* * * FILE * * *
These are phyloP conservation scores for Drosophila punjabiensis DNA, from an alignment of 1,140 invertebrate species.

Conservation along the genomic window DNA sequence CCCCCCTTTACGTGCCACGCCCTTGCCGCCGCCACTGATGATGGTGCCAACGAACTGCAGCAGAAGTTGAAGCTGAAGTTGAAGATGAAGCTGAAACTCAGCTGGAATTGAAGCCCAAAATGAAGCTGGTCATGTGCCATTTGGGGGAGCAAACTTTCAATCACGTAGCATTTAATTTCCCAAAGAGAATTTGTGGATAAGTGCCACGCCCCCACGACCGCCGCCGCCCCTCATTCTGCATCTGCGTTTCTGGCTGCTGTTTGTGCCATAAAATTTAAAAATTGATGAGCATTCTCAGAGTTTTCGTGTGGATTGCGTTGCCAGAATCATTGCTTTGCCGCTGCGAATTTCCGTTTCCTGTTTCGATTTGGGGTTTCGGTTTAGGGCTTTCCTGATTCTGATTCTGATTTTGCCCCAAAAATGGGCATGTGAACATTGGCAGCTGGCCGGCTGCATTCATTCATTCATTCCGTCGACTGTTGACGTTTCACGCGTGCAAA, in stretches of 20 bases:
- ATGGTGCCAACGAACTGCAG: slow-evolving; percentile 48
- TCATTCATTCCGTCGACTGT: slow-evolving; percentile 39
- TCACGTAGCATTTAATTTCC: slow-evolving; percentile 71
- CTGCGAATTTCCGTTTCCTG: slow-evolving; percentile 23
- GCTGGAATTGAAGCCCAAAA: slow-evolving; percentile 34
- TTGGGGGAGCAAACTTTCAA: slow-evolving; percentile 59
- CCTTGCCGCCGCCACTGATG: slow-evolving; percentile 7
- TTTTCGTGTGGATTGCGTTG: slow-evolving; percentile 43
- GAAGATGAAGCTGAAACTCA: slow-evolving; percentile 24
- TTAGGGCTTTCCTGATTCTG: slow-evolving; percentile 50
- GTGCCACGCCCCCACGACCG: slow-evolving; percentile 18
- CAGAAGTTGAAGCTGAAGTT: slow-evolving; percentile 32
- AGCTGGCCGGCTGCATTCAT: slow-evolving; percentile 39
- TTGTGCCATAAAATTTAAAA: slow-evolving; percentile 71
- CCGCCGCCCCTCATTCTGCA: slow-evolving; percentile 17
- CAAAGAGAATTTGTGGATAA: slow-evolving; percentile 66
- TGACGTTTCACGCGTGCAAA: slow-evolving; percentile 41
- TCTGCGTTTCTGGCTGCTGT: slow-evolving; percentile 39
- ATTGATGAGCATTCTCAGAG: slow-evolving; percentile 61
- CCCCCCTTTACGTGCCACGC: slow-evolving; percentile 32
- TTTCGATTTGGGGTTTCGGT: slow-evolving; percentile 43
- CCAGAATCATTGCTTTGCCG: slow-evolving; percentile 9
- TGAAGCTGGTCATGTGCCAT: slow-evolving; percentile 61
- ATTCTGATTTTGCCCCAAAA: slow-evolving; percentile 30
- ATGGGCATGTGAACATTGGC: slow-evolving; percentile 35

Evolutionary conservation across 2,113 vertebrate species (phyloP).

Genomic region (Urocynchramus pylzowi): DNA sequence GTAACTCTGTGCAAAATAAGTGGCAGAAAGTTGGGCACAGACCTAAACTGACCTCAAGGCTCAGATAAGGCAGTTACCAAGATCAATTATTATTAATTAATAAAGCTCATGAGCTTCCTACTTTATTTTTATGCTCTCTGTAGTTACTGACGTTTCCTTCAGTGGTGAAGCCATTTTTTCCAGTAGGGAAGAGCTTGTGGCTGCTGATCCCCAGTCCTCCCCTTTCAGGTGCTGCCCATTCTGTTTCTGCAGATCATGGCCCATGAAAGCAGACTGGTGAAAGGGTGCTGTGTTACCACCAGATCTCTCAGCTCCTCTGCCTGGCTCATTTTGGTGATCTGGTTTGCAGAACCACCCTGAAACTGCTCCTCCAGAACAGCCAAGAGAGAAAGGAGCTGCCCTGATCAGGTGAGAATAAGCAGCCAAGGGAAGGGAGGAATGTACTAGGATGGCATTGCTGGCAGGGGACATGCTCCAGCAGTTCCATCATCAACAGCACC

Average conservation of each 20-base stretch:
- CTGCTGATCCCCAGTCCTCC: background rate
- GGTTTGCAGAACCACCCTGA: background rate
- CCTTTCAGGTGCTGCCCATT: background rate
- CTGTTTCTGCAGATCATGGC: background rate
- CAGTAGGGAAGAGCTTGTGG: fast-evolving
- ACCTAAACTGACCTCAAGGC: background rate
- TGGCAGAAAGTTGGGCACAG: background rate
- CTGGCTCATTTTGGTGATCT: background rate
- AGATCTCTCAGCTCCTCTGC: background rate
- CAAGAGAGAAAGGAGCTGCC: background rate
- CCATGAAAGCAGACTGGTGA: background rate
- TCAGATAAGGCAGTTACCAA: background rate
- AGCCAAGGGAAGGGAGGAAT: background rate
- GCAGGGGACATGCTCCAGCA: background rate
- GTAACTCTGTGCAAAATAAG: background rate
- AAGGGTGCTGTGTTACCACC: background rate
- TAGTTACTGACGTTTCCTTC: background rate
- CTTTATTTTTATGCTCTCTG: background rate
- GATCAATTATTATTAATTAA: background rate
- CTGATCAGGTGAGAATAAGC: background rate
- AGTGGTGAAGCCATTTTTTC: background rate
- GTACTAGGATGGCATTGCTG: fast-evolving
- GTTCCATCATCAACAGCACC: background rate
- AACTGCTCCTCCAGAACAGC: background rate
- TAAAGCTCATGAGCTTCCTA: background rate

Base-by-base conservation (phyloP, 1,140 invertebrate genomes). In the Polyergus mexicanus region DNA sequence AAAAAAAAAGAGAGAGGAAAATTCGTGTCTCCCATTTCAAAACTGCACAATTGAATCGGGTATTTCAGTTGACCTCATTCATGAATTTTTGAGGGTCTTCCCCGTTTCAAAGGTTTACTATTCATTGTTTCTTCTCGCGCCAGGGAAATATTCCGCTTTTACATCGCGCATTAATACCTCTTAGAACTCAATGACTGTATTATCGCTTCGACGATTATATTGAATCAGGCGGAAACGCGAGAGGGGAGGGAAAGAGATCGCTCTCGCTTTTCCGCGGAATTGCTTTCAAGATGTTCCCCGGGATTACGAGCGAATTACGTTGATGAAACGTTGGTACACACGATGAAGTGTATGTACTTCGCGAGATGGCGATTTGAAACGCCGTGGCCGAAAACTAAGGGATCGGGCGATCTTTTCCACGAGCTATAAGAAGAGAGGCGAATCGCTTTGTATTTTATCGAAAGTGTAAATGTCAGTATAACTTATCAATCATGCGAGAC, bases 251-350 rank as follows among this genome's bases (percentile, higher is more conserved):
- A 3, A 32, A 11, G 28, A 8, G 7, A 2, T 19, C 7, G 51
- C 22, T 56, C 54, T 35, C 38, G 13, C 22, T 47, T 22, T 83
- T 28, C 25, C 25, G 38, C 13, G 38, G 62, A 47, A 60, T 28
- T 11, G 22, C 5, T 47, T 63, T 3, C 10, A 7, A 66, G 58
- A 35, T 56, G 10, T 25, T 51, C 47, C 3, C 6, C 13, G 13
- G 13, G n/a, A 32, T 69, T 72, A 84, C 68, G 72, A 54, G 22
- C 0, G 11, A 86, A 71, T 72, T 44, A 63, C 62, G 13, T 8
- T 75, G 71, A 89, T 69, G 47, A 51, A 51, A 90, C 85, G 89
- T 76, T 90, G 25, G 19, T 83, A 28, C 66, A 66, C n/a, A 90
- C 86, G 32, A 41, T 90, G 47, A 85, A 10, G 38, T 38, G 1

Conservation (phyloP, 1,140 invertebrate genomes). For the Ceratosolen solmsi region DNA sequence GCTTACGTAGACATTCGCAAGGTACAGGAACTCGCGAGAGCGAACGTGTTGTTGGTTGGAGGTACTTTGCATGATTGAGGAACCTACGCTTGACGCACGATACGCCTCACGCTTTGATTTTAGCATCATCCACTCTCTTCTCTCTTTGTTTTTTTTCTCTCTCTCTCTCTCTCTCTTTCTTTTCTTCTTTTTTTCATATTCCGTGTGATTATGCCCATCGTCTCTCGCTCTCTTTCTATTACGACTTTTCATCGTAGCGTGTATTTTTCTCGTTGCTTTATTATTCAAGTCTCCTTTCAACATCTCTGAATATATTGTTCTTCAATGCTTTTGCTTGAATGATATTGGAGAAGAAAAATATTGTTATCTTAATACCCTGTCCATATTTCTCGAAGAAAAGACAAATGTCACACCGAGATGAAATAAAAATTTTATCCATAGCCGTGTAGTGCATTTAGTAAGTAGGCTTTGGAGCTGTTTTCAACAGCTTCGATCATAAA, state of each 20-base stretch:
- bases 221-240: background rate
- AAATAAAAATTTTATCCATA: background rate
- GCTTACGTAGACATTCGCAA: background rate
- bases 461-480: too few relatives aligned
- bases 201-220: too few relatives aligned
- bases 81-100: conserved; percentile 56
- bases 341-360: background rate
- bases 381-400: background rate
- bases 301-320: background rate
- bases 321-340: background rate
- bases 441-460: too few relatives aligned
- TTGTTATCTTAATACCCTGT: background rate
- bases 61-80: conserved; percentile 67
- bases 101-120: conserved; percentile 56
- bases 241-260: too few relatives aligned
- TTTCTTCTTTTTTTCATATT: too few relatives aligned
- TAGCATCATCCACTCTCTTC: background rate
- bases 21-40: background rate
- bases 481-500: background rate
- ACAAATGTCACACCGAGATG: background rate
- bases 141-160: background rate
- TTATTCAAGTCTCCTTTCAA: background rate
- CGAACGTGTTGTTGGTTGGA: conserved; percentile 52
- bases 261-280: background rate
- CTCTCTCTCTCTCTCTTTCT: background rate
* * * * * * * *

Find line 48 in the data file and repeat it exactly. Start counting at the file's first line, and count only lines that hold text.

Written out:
- CTTTATTTTTATGCTCTCTG: background rate